As for Cunningham, who shared a spot on the All Pac-12 First Team with Wroten (Washington) last year, the former Oregon State megastar surprised a few by declaring for the draft – despite projections that include comparisons to Gary Payton and Russell Westbrook. However, there’s not much more the 21-year-old could have accomplished in Corvallis, leaving 11 school records in his wake. But even finishing second in the Pac-12 in scoring and first in steals isn’t enough of a track record to find regular time in a Rick Carlisle lineup as an NBA freshman.

Wroten and Cunningham could certainly carve out roles for themselves, but if they don’t, make sure to highlight two March matchups between Texas (Dallas’ affiliate) and Reno (Memphis’) on your e-calendar.

Avery Bradley (Celtics) vs. Ricky Rubio (T-Wolves)

Although the latest news on Avery Bradley contains, at last, some hope -- he says he’s progressing faster than expected in recovering from the shoulder injury that ended his 2011-12 season -- that doesn't mean he'll be back with the Celtics until December or January. And even then, don't count on him going right to Boston.

Not only are we entering a new epoch in the NBA D-League, one in which teams can send veterans (players with three or more seasons of experience in the NBA) to the D-League for rehab (as the Mavs did with Yi last year), but the Celtics and Red Claws just nestled a whole lot closer this offseason. All that – combined with the fact that so much of Bradley’s value comes in his defense and, with that, his conditioning – makes him the most likely of the currently injured set of NBA players (Andrew Bynum, Eric Gordon) to start the year on a rehab stint. Well, maybe Roddy Beaubois, too. And John Wall. *Seriously

And Ricky Rubio.

Rubio, who tore his ACL in March, might not return until the holidays – or later --but he’s made huge strides (not leaps, mind you) over the past few months. And the Timberwolves, who looked like playoff contenders and boosted their Twitter following by more than 115 percent in five months thanks in large part to Rubio (and K-Love), know how precarious that progress can be. It’ll take Rubio some time to adjust back to the speed of the game in the NBA – physically and mentally – and for a player looked at by management as a pillar for the franchise, expect the Wolves to give him that. Potentially in Sioux Falls. Especially given that the Wolves finally have some depth in the backcourt. To do what Rubio does – ie: play like he’s one of the guys pulling the strings in The Hunger Games – he needs quickness, confidence and cutting ability, and he can work his way back to all three in Sioux Falls.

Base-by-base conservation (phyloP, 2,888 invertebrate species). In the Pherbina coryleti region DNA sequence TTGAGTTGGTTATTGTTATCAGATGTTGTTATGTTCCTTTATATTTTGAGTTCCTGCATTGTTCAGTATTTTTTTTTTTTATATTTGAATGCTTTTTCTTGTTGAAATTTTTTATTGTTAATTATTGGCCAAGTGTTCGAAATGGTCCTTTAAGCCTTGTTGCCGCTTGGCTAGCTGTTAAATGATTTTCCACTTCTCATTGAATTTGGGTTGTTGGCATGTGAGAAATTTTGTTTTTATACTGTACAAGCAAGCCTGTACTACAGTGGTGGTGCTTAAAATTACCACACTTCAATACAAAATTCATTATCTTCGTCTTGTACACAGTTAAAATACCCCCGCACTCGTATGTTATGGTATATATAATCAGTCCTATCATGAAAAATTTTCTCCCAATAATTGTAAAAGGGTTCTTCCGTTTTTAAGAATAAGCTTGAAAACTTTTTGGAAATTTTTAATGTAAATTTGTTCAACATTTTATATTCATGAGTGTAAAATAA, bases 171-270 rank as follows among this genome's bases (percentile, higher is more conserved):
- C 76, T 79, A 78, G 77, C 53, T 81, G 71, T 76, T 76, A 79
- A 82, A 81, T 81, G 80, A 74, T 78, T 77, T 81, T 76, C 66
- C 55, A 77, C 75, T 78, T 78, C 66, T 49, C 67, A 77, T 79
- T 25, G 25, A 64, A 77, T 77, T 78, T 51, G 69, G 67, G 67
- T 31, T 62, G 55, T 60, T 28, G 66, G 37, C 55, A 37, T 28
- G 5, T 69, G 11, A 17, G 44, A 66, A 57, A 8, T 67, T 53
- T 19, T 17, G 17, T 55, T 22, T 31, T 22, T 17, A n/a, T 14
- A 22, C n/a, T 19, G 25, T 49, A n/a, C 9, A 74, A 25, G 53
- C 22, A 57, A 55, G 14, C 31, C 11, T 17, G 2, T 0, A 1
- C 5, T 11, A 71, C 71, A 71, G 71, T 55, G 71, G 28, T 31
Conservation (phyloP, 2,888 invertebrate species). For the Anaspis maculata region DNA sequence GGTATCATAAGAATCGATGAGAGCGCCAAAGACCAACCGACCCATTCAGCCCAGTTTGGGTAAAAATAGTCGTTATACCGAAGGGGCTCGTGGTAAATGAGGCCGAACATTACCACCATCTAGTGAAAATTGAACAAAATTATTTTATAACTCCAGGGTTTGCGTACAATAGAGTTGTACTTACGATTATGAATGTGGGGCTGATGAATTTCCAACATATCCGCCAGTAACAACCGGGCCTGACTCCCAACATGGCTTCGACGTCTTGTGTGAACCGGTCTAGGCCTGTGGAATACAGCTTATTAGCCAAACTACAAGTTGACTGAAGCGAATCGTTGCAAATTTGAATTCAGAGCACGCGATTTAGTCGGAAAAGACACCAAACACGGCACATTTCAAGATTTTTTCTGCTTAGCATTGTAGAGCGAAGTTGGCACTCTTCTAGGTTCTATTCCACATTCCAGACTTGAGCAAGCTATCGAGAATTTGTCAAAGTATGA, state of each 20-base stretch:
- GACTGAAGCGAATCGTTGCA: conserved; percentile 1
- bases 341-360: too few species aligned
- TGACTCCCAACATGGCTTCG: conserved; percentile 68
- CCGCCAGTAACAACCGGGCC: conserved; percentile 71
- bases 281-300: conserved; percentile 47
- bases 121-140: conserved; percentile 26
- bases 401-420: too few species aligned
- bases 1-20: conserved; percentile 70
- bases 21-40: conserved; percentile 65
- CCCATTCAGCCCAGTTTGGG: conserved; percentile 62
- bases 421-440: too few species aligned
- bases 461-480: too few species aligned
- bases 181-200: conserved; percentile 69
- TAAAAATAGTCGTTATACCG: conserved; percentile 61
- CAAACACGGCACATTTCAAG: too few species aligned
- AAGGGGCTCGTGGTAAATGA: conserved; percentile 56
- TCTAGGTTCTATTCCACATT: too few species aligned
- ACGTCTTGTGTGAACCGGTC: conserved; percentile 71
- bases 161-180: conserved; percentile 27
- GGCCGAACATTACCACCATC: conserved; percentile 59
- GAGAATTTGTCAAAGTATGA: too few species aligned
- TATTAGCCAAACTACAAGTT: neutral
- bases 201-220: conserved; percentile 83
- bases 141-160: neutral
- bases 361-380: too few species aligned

Oh yeah, Bradley’s speculative Maine Red Claws and Rubio’s speculative Sioux Falls Skyforce meet three times in the month of December.

Draymond Green (Warriors) vs. Evan Fournier (Nuggets)

The 2011 Draft featured four international players in the Top 10. 2012? Not as much. Fournier became the first foreign player off the board when he went No. 20 to the Nuggets. But in many ways, he looks like as much of a lock for a decade-long NBA career as any of the four who went in 2011.

Fournier tore up the nets at Summer League, scoring 14.8 points per game (though on only 40.7-percent shooting from the field) and hitting more than 36 percent of his 3-pointers. He never quite got into the flow, though. As his teammate Kenneth Faried said, Fournier still had to get used to sharing the ball on the NBA level, instead of just taking over, as the 19-year-old did in France. His defense needs work, too. Fournier notched seven fouls in three separate Summer League games. To flesh out the young Frenchman’s game, look for George Karl – whose son Coby has NBA D-League experience – to get Fournier some formative time with the Iowa Energy.

Green, for his part, could turn out to be one of the better second-round picks of the past five years. Going to the Warriors at No. 35 overall, he fell out of his projected spot in the first round because of defensive concerns – because, well, Green (who joined Magic Johnson and Oscar Robertson last year as the only players to record multiple triple-doubles in the NCAA Tournament) can do pretty much everything else. But if he had trouble defending in school, the NBA won’t get any easier. To fit into Mark Jackson’s ever-evolving defense-first philosophy, he’ll have to improve there. Expect him to do at least some of that in Santa Cruz.

The Energy meet the Santa Cruz Warriors on Mar. 16.

John Wall vs. Anybody

In addition, the No. 1 pick in the 2010 Draft. With John Wall out another six weeks after going down with a stress-related knee injury to his knee on Sept. 28, his return date’s looking like somewhere near the end of December or early January. Sure, the Wiz want him back. But, like the Nationals showed by shutting down Steven Strasburg, the Wizards don’t want to jeopardize his long-term (or even short-term) health by rushing him back for a few extra games at the NBA pace. Don’t be shocked if he spends a few games with the Iowa Energy, ramping up into full game shape and scraping off the rust. Plus, his team’s a friend to the NBA D-League, having called up three players and assigned one in 2011-12.